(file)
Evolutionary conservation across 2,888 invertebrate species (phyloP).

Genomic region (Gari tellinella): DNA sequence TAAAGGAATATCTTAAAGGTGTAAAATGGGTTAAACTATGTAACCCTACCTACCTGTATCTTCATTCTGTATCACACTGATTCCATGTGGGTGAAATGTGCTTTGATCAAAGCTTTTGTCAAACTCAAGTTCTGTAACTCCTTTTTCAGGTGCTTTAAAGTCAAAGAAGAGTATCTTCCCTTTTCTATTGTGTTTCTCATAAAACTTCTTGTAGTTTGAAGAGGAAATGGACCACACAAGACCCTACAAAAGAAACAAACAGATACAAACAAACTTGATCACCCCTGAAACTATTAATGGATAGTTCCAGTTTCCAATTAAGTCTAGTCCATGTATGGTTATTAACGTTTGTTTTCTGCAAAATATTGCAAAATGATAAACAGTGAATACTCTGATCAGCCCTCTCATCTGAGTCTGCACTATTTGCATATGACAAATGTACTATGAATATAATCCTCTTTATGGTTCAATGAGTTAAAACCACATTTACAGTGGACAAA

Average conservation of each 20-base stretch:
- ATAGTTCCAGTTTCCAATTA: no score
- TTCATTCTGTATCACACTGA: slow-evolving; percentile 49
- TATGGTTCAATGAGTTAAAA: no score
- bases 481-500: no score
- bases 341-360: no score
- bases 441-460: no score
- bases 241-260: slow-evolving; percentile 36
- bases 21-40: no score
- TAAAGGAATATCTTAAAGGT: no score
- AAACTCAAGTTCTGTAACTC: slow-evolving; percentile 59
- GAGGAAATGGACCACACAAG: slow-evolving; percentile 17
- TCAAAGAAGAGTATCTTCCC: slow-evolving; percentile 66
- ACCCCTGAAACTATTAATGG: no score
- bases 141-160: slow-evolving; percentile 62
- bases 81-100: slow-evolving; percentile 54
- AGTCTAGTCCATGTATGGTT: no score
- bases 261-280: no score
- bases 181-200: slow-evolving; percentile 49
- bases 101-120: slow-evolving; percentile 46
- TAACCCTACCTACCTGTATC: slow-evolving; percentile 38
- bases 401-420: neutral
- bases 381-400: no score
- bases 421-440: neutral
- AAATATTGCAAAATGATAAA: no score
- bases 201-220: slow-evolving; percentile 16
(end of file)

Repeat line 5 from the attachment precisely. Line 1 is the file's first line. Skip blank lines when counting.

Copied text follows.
- TTCATTCTGTATCACACTGA: slow-evolving; percentile 49